The necessary play: Comparing H2K's FORG1VEN and Origen's Zven

by
Thumbnail image courtesy of EU LCS / lolesports flickr

"He will do the necessary things — the necessary plays — in order to win a game. He will flash in with 0 HP, he doesn't give a f*** if he will die. He will build the right items. He will move correctly into the map. He will try."

—Konstantinos “FORG1VEN” Tzortziou-Napoleon on what he values in players and, in particular, Tristan “PowerOfEvil” Schrage, Summoning Insight Episode 41

On Friday, H2k-Gaming and Origen will play against each other for the second time in the 2016 regular season. Before the start of the season, this would have seemed like an exciting match with both H2K and Origen projected to top the European League of Legends Championship Series standings. With Origen’s recent performances, in particular their struggles with the draft and in-game coordination, few dare to predict anything outside of an H2K victory.

One thing this matchup has going for it — it’s still a clash between the two best AD carries in the EU LCS.

An unlikely rivalry

Unable to play for Fnatic due to age restrictions in 2013, Martin “Rekkles” Larsson went on loan to Copenhagen Wolves during their small rampage as a Challenger team in minor events. One of the region's most promising AD carry prospects, Rekkles joined Fnatic at the end of the year once he turned 17. Many expected Copenhagen Wolves to crumble without the young carry and jungler Ilyas “Shook” Hartsema, who left at around the same time to join Alliance.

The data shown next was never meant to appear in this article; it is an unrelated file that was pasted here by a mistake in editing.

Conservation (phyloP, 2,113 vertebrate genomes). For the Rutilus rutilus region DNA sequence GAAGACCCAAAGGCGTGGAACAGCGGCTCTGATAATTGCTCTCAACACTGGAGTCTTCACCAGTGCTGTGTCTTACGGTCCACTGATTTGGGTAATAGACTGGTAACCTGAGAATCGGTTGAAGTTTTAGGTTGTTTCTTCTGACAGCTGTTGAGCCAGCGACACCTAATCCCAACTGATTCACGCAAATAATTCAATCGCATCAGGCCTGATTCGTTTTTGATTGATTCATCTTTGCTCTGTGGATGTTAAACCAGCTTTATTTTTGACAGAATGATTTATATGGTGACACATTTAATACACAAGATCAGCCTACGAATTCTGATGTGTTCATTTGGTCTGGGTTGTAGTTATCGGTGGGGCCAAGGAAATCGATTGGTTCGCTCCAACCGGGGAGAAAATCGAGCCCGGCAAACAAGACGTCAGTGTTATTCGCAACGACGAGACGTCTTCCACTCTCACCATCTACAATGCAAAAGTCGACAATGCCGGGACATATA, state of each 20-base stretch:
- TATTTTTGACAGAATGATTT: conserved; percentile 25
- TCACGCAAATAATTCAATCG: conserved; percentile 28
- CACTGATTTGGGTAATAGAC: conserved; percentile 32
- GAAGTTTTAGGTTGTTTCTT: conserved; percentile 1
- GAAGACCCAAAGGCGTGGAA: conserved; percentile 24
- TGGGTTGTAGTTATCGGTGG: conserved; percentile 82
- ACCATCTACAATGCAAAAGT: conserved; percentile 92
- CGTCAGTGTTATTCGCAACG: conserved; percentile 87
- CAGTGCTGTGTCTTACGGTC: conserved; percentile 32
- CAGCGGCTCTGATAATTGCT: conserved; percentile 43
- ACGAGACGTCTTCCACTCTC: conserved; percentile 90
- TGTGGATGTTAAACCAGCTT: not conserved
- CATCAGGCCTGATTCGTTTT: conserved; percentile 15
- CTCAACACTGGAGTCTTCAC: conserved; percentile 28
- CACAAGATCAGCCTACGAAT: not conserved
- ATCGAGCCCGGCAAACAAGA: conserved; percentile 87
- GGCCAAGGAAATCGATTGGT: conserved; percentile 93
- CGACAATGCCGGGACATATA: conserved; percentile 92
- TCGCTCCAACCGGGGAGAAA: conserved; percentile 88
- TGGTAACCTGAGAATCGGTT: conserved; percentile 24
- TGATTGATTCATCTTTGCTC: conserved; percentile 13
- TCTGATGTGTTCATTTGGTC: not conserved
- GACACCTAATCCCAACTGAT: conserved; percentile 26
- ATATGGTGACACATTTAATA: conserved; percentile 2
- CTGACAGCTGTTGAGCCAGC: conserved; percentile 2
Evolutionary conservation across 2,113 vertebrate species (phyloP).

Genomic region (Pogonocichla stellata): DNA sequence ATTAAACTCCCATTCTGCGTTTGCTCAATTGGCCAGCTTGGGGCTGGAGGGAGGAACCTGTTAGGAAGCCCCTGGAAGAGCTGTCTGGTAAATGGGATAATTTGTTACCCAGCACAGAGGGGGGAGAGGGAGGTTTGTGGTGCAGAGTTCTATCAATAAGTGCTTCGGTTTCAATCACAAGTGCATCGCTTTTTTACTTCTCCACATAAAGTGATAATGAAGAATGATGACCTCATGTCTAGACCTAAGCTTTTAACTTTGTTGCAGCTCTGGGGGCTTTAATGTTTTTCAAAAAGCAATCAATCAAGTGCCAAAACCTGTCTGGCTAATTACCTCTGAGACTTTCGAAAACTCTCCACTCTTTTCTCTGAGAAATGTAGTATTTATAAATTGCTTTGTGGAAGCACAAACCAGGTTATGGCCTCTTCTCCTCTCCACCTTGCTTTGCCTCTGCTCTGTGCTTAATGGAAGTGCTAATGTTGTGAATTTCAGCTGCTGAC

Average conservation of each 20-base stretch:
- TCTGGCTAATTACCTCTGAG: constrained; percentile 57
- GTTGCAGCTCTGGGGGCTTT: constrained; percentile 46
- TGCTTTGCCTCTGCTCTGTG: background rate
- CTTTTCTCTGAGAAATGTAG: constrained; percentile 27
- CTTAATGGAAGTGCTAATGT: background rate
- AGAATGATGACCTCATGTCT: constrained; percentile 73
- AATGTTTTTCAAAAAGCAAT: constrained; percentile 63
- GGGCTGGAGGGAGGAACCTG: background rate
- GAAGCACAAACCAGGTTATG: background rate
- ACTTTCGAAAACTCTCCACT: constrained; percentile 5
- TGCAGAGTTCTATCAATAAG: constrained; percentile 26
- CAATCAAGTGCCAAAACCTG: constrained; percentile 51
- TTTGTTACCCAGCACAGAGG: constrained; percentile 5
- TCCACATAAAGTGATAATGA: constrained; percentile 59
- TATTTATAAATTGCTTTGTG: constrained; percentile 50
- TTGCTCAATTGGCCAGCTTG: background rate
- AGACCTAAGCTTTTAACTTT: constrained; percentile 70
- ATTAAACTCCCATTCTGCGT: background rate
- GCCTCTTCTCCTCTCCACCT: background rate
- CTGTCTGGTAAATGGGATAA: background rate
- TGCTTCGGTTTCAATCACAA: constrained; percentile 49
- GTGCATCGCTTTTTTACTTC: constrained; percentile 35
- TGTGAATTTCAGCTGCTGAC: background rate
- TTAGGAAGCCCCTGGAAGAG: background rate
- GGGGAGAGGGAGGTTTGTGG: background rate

The Copenhagen Wolves made their debut at the 2013 Intel Extreme Masters Cologne Amateur tournament with two relative rookies, Maurice “Amazing” Stückenschneider and Greek AD carry Konstantinos “FORG1VEN” Tzortziou-Napoleon. The Wolves flattened the Ninjas in Pyjamas — a team that featured three members from the World Championship qualifying Lemondogs — in the finals. FORG1VEN finished with a 21 KDA (the only KDA in the amateur tournament above 10) on three games as Lucian and one as Caitlyn.

If nothing else, the Copenhagen Wolves gave European audiences their first major taste of FORG1VEN. From the beginning, he favored lane dominant champions, sported high CS numbers, and a few dared to call him a direct upgrade over Rekkles.